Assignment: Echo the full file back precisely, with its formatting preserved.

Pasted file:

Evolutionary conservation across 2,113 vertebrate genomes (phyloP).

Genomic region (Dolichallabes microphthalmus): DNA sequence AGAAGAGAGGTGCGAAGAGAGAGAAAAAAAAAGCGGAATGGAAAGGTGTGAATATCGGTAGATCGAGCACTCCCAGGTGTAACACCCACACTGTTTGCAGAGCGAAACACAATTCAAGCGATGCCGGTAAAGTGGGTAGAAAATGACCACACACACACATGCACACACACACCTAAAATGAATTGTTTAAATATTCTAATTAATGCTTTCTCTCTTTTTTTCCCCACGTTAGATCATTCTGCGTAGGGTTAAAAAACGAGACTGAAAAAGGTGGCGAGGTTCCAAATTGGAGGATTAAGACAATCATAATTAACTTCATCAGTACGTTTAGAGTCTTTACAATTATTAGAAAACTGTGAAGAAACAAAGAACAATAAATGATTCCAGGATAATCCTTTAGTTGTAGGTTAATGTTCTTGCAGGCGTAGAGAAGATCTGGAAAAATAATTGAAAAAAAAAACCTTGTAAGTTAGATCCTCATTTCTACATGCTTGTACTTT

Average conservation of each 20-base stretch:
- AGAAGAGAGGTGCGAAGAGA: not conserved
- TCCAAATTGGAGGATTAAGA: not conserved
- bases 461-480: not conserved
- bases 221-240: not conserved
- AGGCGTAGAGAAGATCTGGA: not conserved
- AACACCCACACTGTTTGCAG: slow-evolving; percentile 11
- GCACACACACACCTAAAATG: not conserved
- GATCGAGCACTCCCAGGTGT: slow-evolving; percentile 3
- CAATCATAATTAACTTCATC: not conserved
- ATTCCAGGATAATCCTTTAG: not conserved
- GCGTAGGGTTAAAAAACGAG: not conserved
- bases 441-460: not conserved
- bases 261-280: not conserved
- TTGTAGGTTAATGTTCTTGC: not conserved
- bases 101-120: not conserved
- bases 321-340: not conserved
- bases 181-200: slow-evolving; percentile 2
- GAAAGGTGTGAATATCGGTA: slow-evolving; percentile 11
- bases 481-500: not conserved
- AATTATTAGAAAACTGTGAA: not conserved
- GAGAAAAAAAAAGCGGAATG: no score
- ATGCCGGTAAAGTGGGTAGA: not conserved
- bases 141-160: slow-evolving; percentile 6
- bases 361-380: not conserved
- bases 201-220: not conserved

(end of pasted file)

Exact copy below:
Evolutionary conservation across 2,113 vertebrate genomes (phyloP).

Genomic region (Dolichallabes microphthalmus): DNA sequence AGAAGAGAGGTGCGAAGAGAGAGAAAAAAAAAGCGGAATGGAAAGGTGTGAATATCGGTAGATCGAGCACTCCCAGGTGTAACACCCACACTGTTTGCAGAGCGAAACACAATTCAAGCGATGCCGGTAAAGTGGGTAGAAAATGACCACACACACACATGCACACACACACCTAAAATGAATTGTTTAAATATTCTAATTAATGCTTTCTCTCTTTTTTTCCCCACGTTAGATCATTCTGCGTAGGGTTAAAAAACGAGACTGAAAAAGGTGGCGAGGTTCCAAATTGGAGGATTAAGACAATCATAATTAACTTCATCAGTACGTTTAGAGTCTTTACAATTATTAGAAAACTGTGAAGAAACAAAGAACAATAAATGATTCCAGGATAATCCTTTAGTTGTAGGTTAATGTTCTTGCAGGCGTAGAGAAGATCTGGAAAAATAATTGAAAAAAAAAACCTTGTAAGTTAGATCCTCATTTCTACATGCTTGTACTTT

Average conservation of each 20-base stretch:
- AGAAGAGAGGTGCGAAGAGA: not conserved
- TCCAAATTGGAGGATTAAGA: not conserved
- bases 461-480: not conserved
- bases 221-240: not conserved
- AGGCGTAGAGAAGATCTGGA: not conserved
- AACACCCACACTGTTTGCAG: slow-evolving; percentile 11
- GCACACACACACCTAAAATG: not conserved
- GATCGAGCACTCCCAGGTGT: slow-evolving; percentile 3
- CAATCATAATTAACTTCATC: not conserved
- ATTCCAGGATAATCCTTTAG: not conserved
- GCGTAGGGTTAAAAAACGAG: not conserved
- bases 441-460: not conserved
- bases 261-280: not conserved
- TTGTAGGTTAATGTTCTTGC: not conserved
- bases 101-120: not conserved
- bases 321-340: not conserved
- bases 181-200: slow-evolving; percentile 2
- GAAAGGTGTGAATATCGGTA: slow-evolving; percentile 11
- bases 481-500: not conserved
- AATTATTAGAAAACTGTGAA: not conserved
- GAGAAAAAAAAAGCGGAATG: no score
- ATGCCGGTAAAGTGGGTAGA: not conserved
- bases 141-160: slow-evolving; percentile 6
- bases 361-380: not conserved
- bases 201-220: not conserved